Change is not improvement. Improvement is effective change. Improvement science is knowledge of the dynamics of change in a dynamic, real place, real time context. The effectiveness of change includes its significance, reproducibility and predictability. The significance of change is embodied in the dimension of quality and is value based in its varied formulations. The validity of change depends both on its precursors i.e. evidence or possibility of benefit as well as the objective change-effect relationship of its method. It is a statement of the causal modal underlying the change. The complex relationship between input, action and output. The predictability of the change is the expression of the statistical control of critical process related factors .It is merely the measure of the temporal consistency of the process that is undergoing transformation .This is a temporal description of change within desired functional limits . Reproducibility is the decontextualising principle that permits adaption, spread and verification in different contexts. All four of these characteristics are determinants of the chance of success of the change. While significance and reproducibility are at the systemic level, validity and reproducibility are at the process level. The former is derived from systems thinking and the latter from statistical thinking.
Evidence, Standard, speed, spread are extrinsic criteria and thus not necessarily or definitive of improvement science.
Viewing improvement as a technology is a view that is implicit in the particular approach called implementation science .Where it is seen as an applied extension of evidence based medicine or information mastery techniques. This however is an underestimation, as it denies the possibility of the fundamental nature of medical nature and practice. A view that is more present in the work of Brent James, Donald Berwick and Paul Batalden. A rebellion against the modern characterization of medical science merely as the application of other sciences – commonly called as basic sciences. In this schema, the study of practice is optional or contingent. Improvement science denies the gap between research and evaluation.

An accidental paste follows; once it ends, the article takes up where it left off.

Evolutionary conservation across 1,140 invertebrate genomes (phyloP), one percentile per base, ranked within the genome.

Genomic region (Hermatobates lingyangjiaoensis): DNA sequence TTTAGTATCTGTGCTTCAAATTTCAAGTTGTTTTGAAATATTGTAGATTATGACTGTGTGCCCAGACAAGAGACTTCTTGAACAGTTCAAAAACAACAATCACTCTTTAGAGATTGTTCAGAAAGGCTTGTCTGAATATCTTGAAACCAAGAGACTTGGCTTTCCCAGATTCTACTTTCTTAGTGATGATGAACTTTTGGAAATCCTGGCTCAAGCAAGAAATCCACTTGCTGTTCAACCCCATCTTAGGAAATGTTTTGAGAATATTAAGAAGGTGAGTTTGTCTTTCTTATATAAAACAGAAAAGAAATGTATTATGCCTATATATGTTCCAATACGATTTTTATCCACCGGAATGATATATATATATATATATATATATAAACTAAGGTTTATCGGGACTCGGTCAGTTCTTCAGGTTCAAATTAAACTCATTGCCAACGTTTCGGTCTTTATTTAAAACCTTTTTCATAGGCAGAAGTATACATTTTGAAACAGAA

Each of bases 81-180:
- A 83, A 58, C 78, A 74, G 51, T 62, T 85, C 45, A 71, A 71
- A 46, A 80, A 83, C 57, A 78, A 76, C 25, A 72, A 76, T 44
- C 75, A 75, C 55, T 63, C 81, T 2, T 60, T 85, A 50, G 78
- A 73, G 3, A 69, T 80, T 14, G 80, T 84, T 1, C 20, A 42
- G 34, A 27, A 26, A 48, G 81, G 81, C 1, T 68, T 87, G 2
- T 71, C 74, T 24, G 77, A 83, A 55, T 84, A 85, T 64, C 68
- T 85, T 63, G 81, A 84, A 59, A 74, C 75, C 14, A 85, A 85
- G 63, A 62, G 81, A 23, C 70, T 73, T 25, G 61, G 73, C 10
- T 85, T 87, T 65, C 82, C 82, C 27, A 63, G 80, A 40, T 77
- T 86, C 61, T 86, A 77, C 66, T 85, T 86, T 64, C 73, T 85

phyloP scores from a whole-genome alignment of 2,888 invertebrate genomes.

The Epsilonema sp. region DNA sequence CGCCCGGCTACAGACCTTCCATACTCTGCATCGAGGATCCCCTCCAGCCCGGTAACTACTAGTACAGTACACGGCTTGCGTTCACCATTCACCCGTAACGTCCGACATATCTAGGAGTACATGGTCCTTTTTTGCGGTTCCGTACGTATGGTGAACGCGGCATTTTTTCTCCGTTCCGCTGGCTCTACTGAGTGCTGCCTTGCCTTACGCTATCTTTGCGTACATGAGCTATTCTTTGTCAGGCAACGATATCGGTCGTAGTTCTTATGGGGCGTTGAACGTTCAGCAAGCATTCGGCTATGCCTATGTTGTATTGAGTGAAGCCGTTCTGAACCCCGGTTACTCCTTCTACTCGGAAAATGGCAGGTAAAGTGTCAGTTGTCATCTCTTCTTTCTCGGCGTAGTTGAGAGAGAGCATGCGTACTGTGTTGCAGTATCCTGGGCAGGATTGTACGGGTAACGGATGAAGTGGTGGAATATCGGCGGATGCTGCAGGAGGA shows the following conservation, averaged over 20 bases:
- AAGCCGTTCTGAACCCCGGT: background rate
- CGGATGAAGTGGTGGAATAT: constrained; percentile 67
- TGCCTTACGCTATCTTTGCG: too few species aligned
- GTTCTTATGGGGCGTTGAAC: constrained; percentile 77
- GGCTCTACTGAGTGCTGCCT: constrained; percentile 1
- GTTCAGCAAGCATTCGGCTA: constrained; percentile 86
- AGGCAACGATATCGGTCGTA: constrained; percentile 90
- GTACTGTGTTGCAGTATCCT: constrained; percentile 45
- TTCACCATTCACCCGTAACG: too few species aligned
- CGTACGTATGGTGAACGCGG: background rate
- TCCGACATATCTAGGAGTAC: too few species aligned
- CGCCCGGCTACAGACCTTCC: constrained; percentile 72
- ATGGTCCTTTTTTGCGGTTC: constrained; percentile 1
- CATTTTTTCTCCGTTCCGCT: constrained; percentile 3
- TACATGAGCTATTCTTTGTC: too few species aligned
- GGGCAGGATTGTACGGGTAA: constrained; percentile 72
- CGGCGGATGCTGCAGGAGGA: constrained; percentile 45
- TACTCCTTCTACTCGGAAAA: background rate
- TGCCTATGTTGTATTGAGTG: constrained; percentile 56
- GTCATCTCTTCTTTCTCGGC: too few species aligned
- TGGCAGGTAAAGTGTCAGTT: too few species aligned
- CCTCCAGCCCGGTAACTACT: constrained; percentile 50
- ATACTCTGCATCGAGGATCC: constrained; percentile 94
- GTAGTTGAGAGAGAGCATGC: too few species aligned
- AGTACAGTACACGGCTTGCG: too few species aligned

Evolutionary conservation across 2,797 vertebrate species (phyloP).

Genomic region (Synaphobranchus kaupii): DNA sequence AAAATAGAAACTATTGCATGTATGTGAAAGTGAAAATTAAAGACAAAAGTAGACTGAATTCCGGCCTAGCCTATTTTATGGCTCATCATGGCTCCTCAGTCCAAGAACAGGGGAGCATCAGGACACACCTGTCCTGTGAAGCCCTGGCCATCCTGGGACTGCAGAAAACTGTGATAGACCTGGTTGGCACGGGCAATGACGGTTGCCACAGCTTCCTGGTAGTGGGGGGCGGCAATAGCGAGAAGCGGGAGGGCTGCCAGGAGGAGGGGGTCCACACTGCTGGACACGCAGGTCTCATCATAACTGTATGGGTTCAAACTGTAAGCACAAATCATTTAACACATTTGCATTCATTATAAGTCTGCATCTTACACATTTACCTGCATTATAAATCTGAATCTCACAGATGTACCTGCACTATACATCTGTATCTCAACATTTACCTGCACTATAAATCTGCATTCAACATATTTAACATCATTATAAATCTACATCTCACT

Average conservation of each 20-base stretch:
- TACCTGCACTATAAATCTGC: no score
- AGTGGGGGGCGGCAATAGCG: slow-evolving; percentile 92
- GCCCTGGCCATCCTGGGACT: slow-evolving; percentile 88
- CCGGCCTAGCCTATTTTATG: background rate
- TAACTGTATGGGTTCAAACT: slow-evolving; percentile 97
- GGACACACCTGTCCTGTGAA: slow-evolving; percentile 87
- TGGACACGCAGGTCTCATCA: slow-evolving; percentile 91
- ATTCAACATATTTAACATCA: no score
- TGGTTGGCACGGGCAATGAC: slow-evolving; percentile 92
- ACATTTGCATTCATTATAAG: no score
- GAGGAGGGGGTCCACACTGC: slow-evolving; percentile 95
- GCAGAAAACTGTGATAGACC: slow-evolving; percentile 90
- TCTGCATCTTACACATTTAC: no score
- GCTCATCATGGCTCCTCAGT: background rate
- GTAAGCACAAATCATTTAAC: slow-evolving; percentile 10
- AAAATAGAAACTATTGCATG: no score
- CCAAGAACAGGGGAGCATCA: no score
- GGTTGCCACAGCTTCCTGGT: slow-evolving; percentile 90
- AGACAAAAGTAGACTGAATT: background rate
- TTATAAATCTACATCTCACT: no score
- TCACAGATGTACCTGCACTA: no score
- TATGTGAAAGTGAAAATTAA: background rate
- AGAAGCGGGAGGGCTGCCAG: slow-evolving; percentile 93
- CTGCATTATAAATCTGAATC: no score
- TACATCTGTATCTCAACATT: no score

In a different emphasis Blumenthal, Bataden raise definitional issues in the over emphasis on systems or more specifically the exclusion of the professional. This once again is a different emphasis on practice as professionalism is the relationship between the individual and work.
The ideal of continuous improvement is susceptible a infinite regress. if change is all pervading , then the change also implies to the methods of change and they to further change of methods , thus leading to a never-ending regress. This regress can only be stemmed by greater clarification of the objective of change: balance the voice of the process with the voice of the customer.
The aggregate in medicine is not macro but merely epidemiological. But how is the claims to epidemiological effectiveness validated.
Effectiveness is both clinical [patient] and epidemiological [population]. Micro and Macro.
Focus on the small science
Nature of Actionable Data0